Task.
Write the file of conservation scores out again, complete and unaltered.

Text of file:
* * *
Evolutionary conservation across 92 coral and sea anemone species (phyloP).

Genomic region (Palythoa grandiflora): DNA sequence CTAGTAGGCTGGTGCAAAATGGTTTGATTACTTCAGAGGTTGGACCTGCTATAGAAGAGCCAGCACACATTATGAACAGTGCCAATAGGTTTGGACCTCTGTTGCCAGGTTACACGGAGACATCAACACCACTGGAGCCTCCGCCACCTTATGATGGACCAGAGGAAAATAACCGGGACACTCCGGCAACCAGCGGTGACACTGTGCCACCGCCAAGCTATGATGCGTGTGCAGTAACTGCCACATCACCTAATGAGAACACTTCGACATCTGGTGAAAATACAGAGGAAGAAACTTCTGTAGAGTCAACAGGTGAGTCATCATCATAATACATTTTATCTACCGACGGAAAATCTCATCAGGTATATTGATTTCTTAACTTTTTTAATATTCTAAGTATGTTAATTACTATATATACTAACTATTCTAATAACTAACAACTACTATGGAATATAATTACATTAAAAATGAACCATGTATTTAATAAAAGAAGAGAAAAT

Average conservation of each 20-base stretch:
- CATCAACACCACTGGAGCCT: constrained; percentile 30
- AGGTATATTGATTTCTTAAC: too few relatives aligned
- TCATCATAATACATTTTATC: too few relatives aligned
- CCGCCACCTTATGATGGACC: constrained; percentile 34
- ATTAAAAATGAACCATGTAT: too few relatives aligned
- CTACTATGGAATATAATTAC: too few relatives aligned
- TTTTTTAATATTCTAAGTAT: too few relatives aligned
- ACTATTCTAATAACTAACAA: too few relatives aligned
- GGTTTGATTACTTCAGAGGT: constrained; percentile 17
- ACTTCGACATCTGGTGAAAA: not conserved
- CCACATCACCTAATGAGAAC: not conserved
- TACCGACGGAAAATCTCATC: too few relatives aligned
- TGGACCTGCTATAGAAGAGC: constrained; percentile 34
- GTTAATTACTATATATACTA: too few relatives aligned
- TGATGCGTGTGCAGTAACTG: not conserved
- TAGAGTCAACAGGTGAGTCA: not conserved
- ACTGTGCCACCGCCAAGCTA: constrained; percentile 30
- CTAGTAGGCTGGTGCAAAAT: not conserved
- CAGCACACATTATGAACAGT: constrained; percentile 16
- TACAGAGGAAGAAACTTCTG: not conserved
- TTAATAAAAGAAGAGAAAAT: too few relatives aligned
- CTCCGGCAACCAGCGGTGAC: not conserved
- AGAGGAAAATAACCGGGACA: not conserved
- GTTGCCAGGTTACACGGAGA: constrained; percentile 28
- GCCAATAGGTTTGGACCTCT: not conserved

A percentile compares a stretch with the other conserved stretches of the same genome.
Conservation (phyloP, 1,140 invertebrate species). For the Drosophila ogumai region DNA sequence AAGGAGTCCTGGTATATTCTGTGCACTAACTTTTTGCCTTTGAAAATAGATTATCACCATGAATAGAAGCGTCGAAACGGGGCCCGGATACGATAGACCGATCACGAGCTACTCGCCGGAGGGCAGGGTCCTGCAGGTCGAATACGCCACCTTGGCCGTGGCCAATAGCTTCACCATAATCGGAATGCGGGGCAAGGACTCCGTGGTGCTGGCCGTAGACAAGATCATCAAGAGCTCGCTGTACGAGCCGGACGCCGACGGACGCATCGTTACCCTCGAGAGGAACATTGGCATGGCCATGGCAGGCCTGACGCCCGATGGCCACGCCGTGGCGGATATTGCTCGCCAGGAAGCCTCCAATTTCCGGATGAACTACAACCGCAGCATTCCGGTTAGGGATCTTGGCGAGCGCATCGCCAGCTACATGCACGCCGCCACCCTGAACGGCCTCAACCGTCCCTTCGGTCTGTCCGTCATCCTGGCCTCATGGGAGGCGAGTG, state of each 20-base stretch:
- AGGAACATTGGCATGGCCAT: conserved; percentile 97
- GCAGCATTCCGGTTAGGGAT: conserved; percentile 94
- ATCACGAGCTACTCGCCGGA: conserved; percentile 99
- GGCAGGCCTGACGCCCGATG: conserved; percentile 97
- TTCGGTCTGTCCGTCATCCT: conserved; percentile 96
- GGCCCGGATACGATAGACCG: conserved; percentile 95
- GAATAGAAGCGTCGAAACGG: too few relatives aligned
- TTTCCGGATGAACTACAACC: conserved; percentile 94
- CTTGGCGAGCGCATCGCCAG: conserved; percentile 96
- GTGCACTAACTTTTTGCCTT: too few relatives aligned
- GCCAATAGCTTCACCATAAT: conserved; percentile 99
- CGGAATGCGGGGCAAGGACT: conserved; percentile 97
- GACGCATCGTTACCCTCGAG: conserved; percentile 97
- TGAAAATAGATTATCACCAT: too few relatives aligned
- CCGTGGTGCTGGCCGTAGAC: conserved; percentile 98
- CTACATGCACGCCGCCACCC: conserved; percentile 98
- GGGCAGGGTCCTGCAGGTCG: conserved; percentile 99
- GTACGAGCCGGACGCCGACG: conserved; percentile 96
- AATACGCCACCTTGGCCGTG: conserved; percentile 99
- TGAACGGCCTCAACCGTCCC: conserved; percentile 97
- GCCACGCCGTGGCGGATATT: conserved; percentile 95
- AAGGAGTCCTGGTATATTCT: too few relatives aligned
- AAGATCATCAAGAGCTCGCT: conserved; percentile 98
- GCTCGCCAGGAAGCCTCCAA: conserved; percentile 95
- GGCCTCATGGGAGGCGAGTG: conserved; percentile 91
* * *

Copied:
Evolutionary conservation across 92 coral and sea anemone species (phyloP).

Genomic region (Palythoa grandiflora): DNA sequence CTAGTAGGCTGGTGCAAAATGGTTTGATTACTTCAGAGGTTGGACCTGCTATAGAAGAGCCAGCACACATTATGAACAGTGCCAATAGGTTTGGACCTCTGTTGCCAGGTTACACGGAGACATCAACACCACTGGAGCCTCCGCCACCTTATGATGGACCAGAGGAAAATAACCGGGACACTCCGGCAACCAGCGGTGACACTGTGCCACCGCCAAGCTATGATGCGTGTGCAGTAACTGCCACATCACCTAATGAGAACACTTCGACATCTGGTGAAAATACAGAGGAAGAAACTTCTGTAGAGTCAACAGGTGAGTCATCATCATAATACATTTTATCTACCGACGGAAAATCTCATCAGGTATATTGATTTCTTAACTTTTTTAATATTCTAAGTATGTTAATTACTATATATACTAACTATTCTAATAACTAACAACTACTATGGAATATAATTACATTAAAAATGAACCATGTATTTAATAAAAGAAGAGAAAAT

Average conservation of each 20-base stretch:
- CATCAACACCACTGGAGCCT: constrained; percentile 30
- AGGTATATTGATTTCTTAAC: too few relatives aligned
- TCATCATAATACATTTTATC: too few relatives aligned
- CCGCCACCTTATGATGGACC: constrained; percentile 34
- ATTAAAAATGAACCATGTAT: too few relatives aligned
- CTACTATGGAATATAATTAC: too few relatives aligned
- TTTTTTAATATTCTAAGTAT: too few relatives aligned
- ACTATTCTAATAACTAACAA: too few relatives aligned
- GGTTTGATTACTTCAGAGGT: constrained; percentile 17
- ACTTCGACATCTGGTGAAAA: not conserved
- CCACATCACCTAATGAGAAC: not conserved
- TACCGACGGAAAATCTCATC: too few relatives aligned
- TGGACCTGCTATAGAAGAGC: constrained; percentile 34
- GTTAATTACTATATATACTA: too few relatives aligned
- TGATGCGTGTGCAGTAACTG: not conserved
- TAGAGTCAACAGGTGAGTCA: not conserved
- ACTGTGCCACCGCCAAGCTA: constrained; percentile 30
- CTAGTAGGCTGGTGCAAAAT: not conserved
- CAGCACACATTATGAACAGT: constrained; percentile 16
- TACAGAGGAAGAAACTTCTG: not conserved
- TTAATAAAAGAAGAGAAAAT: too few relatives aligned
- CTCCGGCAACCAGCGGTGAC: not conserved
- AGAGGAAAATAACCGGGACA: not conserved
- GTTGCCAGGTTACACGGAGA: constrained; percentile 28
- GCCAATAGGTTTGGACCTCT: not conserved

A percentile compares a stretch with the other conserved stretches of the same genome.
Conservation (phyloP, 1,140 invertebrate species). For the Drosophila ogumai region DNA sequence AAGGAGTCCTGGTATATTCTGTGCACTAACTTTTTGCCTTTGAAAATAGATTATCACCATGAATAGAAGCGTCGAAACGGGGCCCGGATACGATAGACCGATCACGAGCTACTCGCCGGAGGGCAGGGTCCTGCAGGTCGAATACGCCACCTTGGCCGTGGCCAATAGCTTCACCATAATCGGAATGCGGGGCAAGGACTCCGTGGTGCTGGCCGTAGACAAGATCATCAAGAGCTCGCTGTACGAGCCGGACGCCGACGGACGCATCGTTACCCTCGAGAGGAACATTGGCATGGCCATGGCAGGCCTGACGCCCGATGGCCACGCCGTGGCGGATATTGCTCGCCAGGAAGCCTCCAATTTCCGGATGAACTACAACCGCAGCATTCCGGTTAGGGATCTTGGCGAGCGCATCGCCAGCTACATGCACGCCGCCACCCTGAACGGCCTCAACCGTCCCTTCGGTCTGTCCGTCATCCTGGCCTCATGGGAGGCGAGTG, state of each 20-base stretch:
- AGGAACATTGGCATGGCCAT: conserved; percentile 97
- GCAGCATTCCGGTTAGGGAT: conserved; percentile 94
- ATCACGAGCTACTCGCCGGA: conserved; percentile 99
- GGCAGGCCTGACGCCCGATG: conserved; percentile 97
- TTCGGTCTGTCCGTCATCCT: conserved; percentile 96
- GGCCCGGATACGATAGACCG: conserved; percentile 95
- GAATAGAAGCGTCGAAACGG: too few relatives aligned
- TTTCCGGATGAACTACAACC: conserved; percentile 94
- CTTGGCGAGCGCATCGCCAG: conserved; percentile 96
- GTGCACTAACTTTTTGCCTT: too few relatives aligned
- GCCAATAGCTTCACCATAAT: conserved; percentile 99
- CGGAATGCGGGGCAAGGACT: conserved; percentile 97
- GACGCATCGTTACCCTCGAG: conserved; percentile 97
- TGAAAATAGATTATCACCAT: too few relatives aligned
- CCGTGGTGCTGGCCGTAGAC: conserved; percentile 98
- CTACATGCACGCCGCCACCC: conserved; percentile 98
- GGGCAGGGTCCTGCAGGTCG: conserved; percentile 99
- GTACGAGCCGGACGCCGACG: conserved; percentile 96
- AATACGCCACCTTGGCCGTG: conserved; percentile 99
- TGAACGGCCTCAACCGTCCC: conserved; percentile 97
- GCCACGCCGTGGCGGATATT: conserved; percentile 95
- AAGGAGTCCTGGTATATTCT: too few relatives aligned
- AAGATCATCAAGAGCTCGCT: conserved; percentile 98
- GCTCGCCAGGAAGCCTCCAA: conserved; percentile 95
- GGCCTCATGGGAGGCGAGTG: conserved; percentile 91